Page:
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Exploring barriers and facilitators to medical abortion practice: a qualitative study with Canadian healthcare providers who choose not to provide mifepristone

Sarah Munro, University of British Columbia

Project abstract

Recent years have seen a surge in legislation to restrict state-level abortion access, often rationalized by lawmakers as protective to maternal and child health. Lack of abortion access may potentially have downstream infant health consequences, particularly for women who have to continue unwanted pregnancies to term and may experience increased psychological distress as well as increased likelihood of engaging in high-risk prenatal health behavior (e.g., substance use and lack of prenatal care utilization). Further, vulnerable populations that disproportionately experience unintended pregnancies are likely to be most affected by these policies. However, empirical studies have not yet evaluated the associations between longitudinal state variation in recently enacted abortion access restrictions with infant health outcomes (birthweight, gestational age, and infant death).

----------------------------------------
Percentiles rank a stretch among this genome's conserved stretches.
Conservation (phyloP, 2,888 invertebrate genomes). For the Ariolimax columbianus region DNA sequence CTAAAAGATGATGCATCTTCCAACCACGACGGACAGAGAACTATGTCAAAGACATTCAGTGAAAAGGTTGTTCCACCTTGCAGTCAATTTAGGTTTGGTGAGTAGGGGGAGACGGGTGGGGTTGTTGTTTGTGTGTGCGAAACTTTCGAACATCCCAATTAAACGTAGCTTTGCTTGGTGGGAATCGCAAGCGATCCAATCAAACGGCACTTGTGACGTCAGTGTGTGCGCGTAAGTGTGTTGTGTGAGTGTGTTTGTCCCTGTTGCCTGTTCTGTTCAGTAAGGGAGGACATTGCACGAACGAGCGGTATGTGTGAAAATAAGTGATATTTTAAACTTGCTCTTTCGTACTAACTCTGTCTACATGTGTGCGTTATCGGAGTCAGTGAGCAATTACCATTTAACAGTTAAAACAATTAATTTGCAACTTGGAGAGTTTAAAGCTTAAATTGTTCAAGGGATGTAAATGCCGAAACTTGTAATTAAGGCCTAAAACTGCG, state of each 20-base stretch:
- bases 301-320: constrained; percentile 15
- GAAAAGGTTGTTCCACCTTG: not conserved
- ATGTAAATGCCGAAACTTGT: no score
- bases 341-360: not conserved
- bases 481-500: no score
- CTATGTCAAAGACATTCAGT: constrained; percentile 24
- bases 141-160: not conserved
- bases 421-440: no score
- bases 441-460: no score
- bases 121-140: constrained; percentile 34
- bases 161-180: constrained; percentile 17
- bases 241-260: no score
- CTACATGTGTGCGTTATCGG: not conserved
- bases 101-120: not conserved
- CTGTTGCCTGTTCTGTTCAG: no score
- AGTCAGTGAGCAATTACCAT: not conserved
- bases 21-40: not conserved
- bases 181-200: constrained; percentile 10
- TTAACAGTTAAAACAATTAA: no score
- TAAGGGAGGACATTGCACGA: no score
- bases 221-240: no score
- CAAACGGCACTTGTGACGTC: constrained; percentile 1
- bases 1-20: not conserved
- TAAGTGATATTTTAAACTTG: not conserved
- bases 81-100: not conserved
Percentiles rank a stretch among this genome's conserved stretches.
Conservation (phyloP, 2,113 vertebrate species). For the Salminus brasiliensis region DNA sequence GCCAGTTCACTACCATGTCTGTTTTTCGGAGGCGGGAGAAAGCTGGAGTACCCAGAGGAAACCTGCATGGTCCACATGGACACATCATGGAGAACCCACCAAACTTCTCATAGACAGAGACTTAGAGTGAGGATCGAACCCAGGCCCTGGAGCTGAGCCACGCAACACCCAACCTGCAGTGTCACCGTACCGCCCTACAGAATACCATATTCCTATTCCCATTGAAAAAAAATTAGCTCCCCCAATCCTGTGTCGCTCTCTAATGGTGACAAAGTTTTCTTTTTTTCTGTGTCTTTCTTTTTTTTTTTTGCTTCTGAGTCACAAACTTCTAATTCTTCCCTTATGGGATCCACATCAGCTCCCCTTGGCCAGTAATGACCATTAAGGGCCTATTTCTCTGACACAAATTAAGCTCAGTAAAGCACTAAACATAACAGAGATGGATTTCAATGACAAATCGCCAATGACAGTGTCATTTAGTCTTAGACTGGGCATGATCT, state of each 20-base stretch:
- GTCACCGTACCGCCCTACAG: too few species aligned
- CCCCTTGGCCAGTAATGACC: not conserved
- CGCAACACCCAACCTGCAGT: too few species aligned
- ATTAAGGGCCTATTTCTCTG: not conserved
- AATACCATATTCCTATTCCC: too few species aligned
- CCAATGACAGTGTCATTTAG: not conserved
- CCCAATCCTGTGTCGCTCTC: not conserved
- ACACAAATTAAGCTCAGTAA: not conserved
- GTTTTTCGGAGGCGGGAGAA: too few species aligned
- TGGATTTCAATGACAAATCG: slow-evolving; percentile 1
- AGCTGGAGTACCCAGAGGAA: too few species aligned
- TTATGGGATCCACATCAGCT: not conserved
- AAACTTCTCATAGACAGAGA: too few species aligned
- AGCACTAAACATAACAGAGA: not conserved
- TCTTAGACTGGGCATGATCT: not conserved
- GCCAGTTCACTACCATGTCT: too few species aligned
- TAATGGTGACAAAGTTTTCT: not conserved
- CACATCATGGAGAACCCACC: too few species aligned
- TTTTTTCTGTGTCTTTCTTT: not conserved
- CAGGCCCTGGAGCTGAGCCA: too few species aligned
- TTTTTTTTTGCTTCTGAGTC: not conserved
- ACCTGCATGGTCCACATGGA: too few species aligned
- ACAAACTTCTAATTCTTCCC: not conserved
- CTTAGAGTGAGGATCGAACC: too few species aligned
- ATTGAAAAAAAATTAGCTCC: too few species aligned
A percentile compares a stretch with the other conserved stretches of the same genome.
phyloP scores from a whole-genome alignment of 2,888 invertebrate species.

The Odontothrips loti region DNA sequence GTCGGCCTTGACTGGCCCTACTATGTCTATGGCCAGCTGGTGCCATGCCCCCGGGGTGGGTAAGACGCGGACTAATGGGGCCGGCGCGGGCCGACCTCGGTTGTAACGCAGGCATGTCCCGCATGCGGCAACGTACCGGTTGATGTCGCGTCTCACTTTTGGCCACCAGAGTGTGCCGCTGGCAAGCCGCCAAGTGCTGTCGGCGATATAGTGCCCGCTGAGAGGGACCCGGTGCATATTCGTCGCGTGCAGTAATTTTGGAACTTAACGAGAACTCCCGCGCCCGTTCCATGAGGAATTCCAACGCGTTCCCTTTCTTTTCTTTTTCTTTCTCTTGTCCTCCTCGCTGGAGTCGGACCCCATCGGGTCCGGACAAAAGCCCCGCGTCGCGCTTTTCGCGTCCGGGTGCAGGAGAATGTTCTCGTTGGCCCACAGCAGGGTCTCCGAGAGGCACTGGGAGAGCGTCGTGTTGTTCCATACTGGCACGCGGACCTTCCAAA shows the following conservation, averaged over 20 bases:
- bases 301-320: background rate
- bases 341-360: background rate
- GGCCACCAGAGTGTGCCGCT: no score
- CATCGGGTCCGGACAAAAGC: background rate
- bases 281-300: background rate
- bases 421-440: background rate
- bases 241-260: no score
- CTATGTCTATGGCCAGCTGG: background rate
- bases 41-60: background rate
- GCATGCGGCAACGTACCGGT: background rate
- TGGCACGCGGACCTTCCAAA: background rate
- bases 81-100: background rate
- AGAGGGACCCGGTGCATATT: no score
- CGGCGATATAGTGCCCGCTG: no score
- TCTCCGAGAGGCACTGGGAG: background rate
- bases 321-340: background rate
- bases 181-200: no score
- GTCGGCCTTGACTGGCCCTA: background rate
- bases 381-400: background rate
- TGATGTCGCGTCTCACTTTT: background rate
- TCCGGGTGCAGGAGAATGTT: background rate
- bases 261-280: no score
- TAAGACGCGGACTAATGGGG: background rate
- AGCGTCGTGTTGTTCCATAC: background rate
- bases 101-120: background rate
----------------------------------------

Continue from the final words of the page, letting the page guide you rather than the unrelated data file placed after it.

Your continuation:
To investigate this, state-level abortion law data on hospital privileges and proximity requirements, “partial-birth” abortion bans, mandatory ultrasounds, and private insurance prohibition will be synthesized with Period Linked Live Birth-Infant Death Data Files from 1999-2014. By comparing states with and without changes in abortion restrictions, both before and after these policy changes were implemented, we can examine the infant health effects of having any restrictions, of the severity of restrictions, and of the specific types of abortion restrictions. We will replicate these analyses in vulnerable populations (e.g., less educated women) in order determine whether changes in law are particularly impactful for sub-populations. These findings may inform future family planning research and practice, as well as policy discussion regarding enactment or repeal of abortion restrictions.


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